Our data show that Vps1 self-assembly is required for its function at the endosomal compartment. Vps1 G436D, the equivalent of the assembly-defective dynamin mutation G397D, cannot rescue endosomal function, as assessed using several assays. Conversely, expression of Vps1 K42A, the equivalent of dynamin K44A, which can be trapped in a hyperconstricted prefission state, results in formation of few large assemblies within the cell that are invariably associated with the endosomal compartment. Although Vps1 has been reported to act at several sites within the cell, trapped Vps1 assemblies are always localized to the endosomal compartment. Hence, the primary site of action of Vps1 is the endosomal compartment. It is possible that Vps1 can be recruited to and assemble at other sites within the cell but that the K42A mutation, for unknown reasons, preferentially becomes trapped at the endosome.
The helical reconstruction of the GMPPCP-bound Vps1 assembly revealed a more open and looser helix than that observed for GMPPCP-bound dynamin 1. Structural comparison showed significant differences in the orientation of the BSEs in the assembled helices. These changes resulted in the increased pitch of the Vps1 helix and the concomitant additional space between adjacent rungs. The BSEs in Vps1 also did not appear to engage in any interfaces, unlike in models for helically assembled dynamin and in the linear dynamin filaments captured in the crystal structures. Strikingly, Drp1 assembled on nanotubes exhibits a pitch of ∼130 nm, approximately intermediate between what is observed for dynamin and Vps1 (Francy et al., 2017). Since Vps1, dynamin 1, and Drp1 all exhibit different pitches and overall architectures and are known to function at different cellular targets, it is of course tempting to speculate that the helical architectures of DRPs have been extensively customized for their appropriate cellular targets.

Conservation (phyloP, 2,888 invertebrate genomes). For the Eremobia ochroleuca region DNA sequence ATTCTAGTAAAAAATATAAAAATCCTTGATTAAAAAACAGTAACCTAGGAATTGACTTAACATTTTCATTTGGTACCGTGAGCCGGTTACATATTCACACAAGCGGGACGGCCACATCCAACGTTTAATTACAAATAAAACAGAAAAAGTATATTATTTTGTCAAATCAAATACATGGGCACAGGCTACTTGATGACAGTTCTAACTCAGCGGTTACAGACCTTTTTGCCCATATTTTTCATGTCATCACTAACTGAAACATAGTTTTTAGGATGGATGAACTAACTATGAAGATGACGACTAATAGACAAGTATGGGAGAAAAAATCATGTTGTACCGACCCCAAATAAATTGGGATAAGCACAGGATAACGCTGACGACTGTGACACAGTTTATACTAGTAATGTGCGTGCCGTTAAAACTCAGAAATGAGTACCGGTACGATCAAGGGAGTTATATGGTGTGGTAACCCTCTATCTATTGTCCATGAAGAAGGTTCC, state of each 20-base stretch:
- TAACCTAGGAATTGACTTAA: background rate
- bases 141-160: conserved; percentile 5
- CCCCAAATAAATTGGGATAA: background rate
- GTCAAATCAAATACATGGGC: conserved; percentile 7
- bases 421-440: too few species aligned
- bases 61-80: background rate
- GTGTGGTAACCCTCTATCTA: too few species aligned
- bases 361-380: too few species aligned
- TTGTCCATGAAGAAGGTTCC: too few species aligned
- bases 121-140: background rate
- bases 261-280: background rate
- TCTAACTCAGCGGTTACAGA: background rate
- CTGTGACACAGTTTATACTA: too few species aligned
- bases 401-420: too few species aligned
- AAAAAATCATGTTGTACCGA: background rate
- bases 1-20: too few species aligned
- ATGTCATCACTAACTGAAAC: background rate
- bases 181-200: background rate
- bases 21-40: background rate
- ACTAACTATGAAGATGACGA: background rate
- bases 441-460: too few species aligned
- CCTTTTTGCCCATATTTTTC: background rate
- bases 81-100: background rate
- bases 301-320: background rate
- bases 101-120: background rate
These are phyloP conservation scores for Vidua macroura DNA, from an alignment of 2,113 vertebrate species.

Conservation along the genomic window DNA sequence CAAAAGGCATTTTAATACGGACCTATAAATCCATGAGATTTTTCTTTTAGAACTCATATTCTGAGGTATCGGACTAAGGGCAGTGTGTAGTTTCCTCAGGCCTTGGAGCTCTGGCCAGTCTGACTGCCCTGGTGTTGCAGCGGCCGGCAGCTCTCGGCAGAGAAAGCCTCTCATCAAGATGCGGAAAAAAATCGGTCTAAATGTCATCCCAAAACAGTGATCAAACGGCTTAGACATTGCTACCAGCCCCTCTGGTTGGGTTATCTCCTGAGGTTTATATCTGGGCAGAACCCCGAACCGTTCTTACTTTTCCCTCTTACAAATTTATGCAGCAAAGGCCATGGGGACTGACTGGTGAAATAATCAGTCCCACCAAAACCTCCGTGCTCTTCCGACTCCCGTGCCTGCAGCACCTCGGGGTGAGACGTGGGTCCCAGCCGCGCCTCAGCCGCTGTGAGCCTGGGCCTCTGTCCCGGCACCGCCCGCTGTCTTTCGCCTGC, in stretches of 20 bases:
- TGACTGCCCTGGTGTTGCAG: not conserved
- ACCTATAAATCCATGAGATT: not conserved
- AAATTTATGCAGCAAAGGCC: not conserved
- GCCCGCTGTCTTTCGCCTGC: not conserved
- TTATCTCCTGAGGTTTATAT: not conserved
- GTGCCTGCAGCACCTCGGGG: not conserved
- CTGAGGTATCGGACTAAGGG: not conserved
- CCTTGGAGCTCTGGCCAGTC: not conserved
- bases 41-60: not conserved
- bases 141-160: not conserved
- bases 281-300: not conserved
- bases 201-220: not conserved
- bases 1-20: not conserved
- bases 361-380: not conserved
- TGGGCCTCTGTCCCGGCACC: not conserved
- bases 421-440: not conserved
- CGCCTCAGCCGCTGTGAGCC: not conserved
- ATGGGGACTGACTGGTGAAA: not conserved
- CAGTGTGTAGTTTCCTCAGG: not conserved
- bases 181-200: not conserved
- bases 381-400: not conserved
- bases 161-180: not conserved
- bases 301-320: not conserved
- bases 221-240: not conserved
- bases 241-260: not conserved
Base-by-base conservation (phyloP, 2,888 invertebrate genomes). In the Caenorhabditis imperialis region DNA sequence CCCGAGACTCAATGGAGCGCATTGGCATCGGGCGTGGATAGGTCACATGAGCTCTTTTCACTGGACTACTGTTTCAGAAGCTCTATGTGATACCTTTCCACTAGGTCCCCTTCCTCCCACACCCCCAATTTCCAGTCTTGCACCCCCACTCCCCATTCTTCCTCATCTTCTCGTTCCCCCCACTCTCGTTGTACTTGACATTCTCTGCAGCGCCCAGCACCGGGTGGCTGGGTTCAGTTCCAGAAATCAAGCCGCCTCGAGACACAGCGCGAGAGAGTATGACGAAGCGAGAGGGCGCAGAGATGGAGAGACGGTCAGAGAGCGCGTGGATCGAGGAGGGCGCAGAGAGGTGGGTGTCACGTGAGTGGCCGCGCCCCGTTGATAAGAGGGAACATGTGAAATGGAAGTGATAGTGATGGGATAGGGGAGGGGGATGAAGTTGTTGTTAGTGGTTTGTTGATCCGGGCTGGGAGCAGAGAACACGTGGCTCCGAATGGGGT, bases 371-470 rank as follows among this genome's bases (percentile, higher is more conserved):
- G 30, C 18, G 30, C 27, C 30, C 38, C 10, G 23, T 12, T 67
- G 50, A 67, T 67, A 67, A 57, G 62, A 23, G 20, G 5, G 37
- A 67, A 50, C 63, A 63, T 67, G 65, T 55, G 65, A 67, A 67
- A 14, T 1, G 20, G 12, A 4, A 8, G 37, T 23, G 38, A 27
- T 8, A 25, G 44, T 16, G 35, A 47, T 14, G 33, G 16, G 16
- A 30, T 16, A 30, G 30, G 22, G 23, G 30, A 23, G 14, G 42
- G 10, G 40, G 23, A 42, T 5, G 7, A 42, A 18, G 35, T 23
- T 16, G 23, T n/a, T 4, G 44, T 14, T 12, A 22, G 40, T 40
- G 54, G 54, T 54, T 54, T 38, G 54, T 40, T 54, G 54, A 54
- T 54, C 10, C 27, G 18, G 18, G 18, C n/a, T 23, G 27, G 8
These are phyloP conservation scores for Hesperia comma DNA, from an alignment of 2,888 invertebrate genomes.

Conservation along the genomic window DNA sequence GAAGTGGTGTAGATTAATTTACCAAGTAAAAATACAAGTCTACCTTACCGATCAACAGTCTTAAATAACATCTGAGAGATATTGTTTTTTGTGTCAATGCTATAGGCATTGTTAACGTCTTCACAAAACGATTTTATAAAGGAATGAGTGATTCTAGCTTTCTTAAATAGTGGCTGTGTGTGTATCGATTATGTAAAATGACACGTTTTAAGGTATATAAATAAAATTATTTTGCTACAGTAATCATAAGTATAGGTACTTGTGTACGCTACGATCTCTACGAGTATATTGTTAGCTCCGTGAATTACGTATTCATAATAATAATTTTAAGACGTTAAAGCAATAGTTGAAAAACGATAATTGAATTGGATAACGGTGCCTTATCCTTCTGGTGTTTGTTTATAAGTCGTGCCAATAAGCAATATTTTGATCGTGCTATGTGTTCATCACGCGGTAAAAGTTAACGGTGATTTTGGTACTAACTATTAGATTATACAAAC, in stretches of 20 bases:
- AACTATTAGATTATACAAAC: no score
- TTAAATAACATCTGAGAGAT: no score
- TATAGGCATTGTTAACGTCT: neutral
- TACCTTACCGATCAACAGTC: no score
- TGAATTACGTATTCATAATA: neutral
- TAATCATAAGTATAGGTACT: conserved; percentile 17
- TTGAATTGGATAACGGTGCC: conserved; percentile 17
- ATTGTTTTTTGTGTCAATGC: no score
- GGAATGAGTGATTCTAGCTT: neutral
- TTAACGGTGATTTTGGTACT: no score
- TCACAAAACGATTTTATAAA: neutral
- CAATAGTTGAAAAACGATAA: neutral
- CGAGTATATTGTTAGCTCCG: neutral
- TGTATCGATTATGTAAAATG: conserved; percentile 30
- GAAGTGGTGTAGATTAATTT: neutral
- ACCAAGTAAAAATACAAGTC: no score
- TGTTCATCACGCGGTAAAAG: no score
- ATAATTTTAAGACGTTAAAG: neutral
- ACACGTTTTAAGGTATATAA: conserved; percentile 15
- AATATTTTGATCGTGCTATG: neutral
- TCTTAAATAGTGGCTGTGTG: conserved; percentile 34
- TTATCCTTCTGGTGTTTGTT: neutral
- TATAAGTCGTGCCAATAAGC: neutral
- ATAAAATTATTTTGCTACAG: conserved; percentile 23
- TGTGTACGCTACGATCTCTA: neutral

Vps1 GTPase domains interact across the rungs of the helical assembly at two distinct interfaces. The first is the canonical head-to-head dimerization interface that has been observed in all DRP assemblies and brings the active sites together for reciprocal stimulation of catalytic turnover. The second, which we term the αB interface, arises from the close approach of the αB loops and Insert A in neighboring subunits. The likely function of this interface is to further stabilize the open architecture of the Vps1 assembly. Disruption of this interface abrogated Vps1 function in vivo. Our GG crystal structures showed that this region exhibits significant nucleotide-dependent conformational changes. The function of Insert A remains unknown. It is present in all DRPs with the exception of dynamin. It is not conserved among Vps1 family members and ranges in length from 27 residues in C. thermophilum Vps1 to 47 residues in S. cerevisiae Vps1. However, our pseudoatomic model revealed close approach of Insert A from adjacent GTPase domains in the αB interface. We therefore speculate that Insert A may be required to form or stabilize this interface.